Why have car repairs gotten so expensive?

Samantha Fields Aug 7, 2023
Heard on:
Aside from the rising price of spare parts, repair costs have gotten more expensive because newer cars are more complicated to fix.  Jon Cherry/Getty Images

Why have car repairs gotten so expensive?

Samantha Fields Aug 7, 2023
Heard on:
Aside from the rising price of spare parts, repair costs have gotten more expensive because newer cars are more complicated to fix.  Jon Cherry/Getty Images

Everything about owning a car has gotten more expensive in the last couple of years. That includes buying a car in the first place, new or used; it includes interest rates on car loans, the cost of car insurance and the cost of fixing it when it breaks.

Even as inflation has slowed in recent months — it’s now 3%, down from 9% last summer — the cost of car maintenance and repairs has continued to rise, fast. It’s almost 20% more expensive to fix a car now than it was a year ago. 

That’s if you can even find someone to do it. Kristin Dziczek, an automotive policy advisor at the Federal Reserve Bank of Chicago, had trouble recently when something went wrong with her son’s car. 

“The check engine light went on, and I’m like, ‘You’re not going to drive that to college before we get that fixed,’” she said. “And I called around, and a couple places couldn’t even get me in to get it evaluated until mid-September.”

She found a place, eventually, but it took some work. 

“Car mechanics and repair technicians have been in tight supply for a long time,” Dziczek said. But now, more than ever, “there’s a tight labor market. Wages have gone up, hours have gone up.”

That’s one reason it’s gotten more expensive to repair cars. But it’s not just labor, it’s parts, too. 

“There’s a lot of things that have really doubled and tripled in price,” said David Long, who owns Omega Auto Clinic in Newton, Kansas. “Like R-134a freon to charge up people’s air conditioners — it used to be $90 a bottle, now it’s $500.”

Car batteries used to run him about $100. Now, they’re closer to $200. 

“Really just any kind of parts I’ve ordered, starters, alternators,” he said. “Even fluids — oil, transmission fluid.”

It’s also not unusual to get a car in, find it needs a certain part, maybe a catalytic converter, “and you look it up, and it says out-of-stock, national back order,” Long said. “So, if you do find someone that does have the parts they know they’re the only ones selling those, and they may mark them up pretty heavily.”

As with everything when it comes to inflation, a lot of the rising cost of car repair boils down to supply and demand. That and residual pandemic issues, with both parts and labor. 

But there’s another big, non-pandemic reason: newer cars are more complicated to fix. 

“Almost anything you touch now is coupled to something else, or has sensors embedded in it, whether it’s bumpers, or rear-view mirrors,” said K. Venkatesh Prasad, senior vice president of research and chief innovation officer at the Center for Automotive Research. 

So often now, a seemingly minor issue becomes a big, expensive repair.

“Let’s say your side view mirrors got damaged as you were entering a garage. Just five years ago it would have been a relatively easy replacement, pure mechanical,” he said. “Now it involved a camera sitting in that side view mirror, and that camera unit was controlled with a microchip somewhere.”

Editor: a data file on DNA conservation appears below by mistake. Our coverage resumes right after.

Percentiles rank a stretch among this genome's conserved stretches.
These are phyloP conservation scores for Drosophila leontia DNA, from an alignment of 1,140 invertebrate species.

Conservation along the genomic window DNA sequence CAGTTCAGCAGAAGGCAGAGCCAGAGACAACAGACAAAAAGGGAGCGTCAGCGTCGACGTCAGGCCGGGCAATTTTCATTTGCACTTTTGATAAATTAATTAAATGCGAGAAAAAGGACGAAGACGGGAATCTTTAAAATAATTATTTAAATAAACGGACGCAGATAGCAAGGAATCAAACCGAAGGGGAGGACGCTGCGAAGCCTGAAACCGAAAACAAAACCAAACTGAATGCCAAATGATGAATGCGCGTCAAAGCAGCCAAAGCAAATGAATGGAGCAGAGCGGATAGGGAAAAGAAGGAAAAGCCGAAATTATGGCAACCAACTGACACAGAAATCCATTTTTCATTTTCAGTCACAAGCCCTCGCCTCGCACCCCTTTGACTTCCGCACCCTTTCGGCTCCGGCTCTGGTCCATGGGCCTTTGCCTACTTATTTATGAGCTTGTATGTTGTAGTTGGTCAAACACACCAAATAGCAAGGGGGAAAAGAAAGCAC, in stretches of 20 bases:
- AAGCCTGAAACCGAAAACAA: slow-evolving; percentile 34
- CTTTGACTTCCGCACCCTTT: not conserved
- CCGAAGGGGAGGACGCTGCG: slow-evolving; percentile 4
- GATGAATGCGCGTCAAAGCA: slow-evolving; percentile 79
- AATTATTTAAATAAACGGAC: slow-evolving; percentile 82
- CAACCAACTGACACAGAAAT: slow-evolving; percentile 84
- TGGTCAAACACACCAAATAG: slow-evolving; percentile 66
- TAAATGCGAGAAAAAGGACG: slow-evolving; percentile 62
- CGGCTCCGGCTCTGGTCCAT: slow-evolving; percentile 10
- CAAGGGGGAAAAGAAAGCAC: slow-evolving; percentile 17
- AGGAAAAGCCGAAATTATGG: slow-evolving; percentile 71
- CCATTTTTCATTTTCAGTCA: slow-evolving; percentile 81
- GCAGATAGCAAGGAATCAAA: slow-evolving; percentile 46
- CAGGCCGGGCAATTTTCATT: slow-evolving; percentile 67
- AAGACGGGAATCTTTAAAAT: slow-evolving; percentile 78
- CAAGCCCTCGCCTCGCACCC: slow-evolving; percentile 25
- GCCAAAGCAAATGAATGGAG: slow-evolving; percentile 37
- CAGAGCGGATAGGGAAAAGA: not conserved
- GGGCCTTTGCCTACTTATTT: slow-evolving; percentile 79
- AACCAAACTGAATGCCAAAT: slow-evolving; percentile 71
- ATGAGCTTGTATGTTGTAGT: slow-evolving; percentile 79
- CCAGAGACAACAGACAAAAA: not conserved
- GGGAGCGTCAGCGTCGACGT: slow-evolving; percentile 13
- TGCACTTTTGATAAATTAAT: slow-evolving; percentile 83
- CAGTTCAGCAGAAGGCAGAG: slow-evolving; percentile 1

That means there are more parts to fix, that are more expensive, and the work itself is going to take longer, which means you’re going to get charged more for labor, too. 

“Everything’s tied together now on a network inside the car like a computer. And it’s not just individual bits and pieces anymore,” said Long.

He had a customer come into his shop recently because their car radio wasn’t working, “and what we found out was the radio was fine. But it needs to talk to the computer that controls the multimedia interface for the car. That computer was bad,” he said. “And the computer was $2,000. And then taking it all apart, getting to it, it was going to be $3,000 or $4,000. Back in the day you could just replace your radio.”

For a couple hundred dollars.  

On his YouTube channel, “Car Wizard,” Long often makes videos now explaining why car repairs are getting so much more expensive.

“Today we’re going to continue the series of, ‘my WHAT is broken?’” he said in a recent one. “We’re going to talk about how this little black box can cost you $1,000, possibly $2,000.”

The black box he’s holding up in the video is an actuator, a little motor that helps control the car’s heat and air conditioning.  

“Back in the old days, when you would change the temperature or the floor or vent defrost and all those things on your HVAC control head, it would literally have these metal cables that would physically just open and close the flaps and doors and things,” he said. “There was no electronics involved, it was all mechanical, and they rarely ever broke. And when they did it wasn’t that big of a deal.” 

Now, he explains in the video, it’s all electronic. And it’s crammed way up inside the dashboard where it’s hard to access and expensive to fix.

And this is the future. As cars get more high tech.

“I’ve told people, in the past, where we were used to $500 repairs, $600 repairs, maybe $1,000 if something’s bad, I told them in the next coming years, we need to start preparing for $2,000, $5,000, $10,000 repairs,” Long said. “That’s what it’s going to take to fix cars.”

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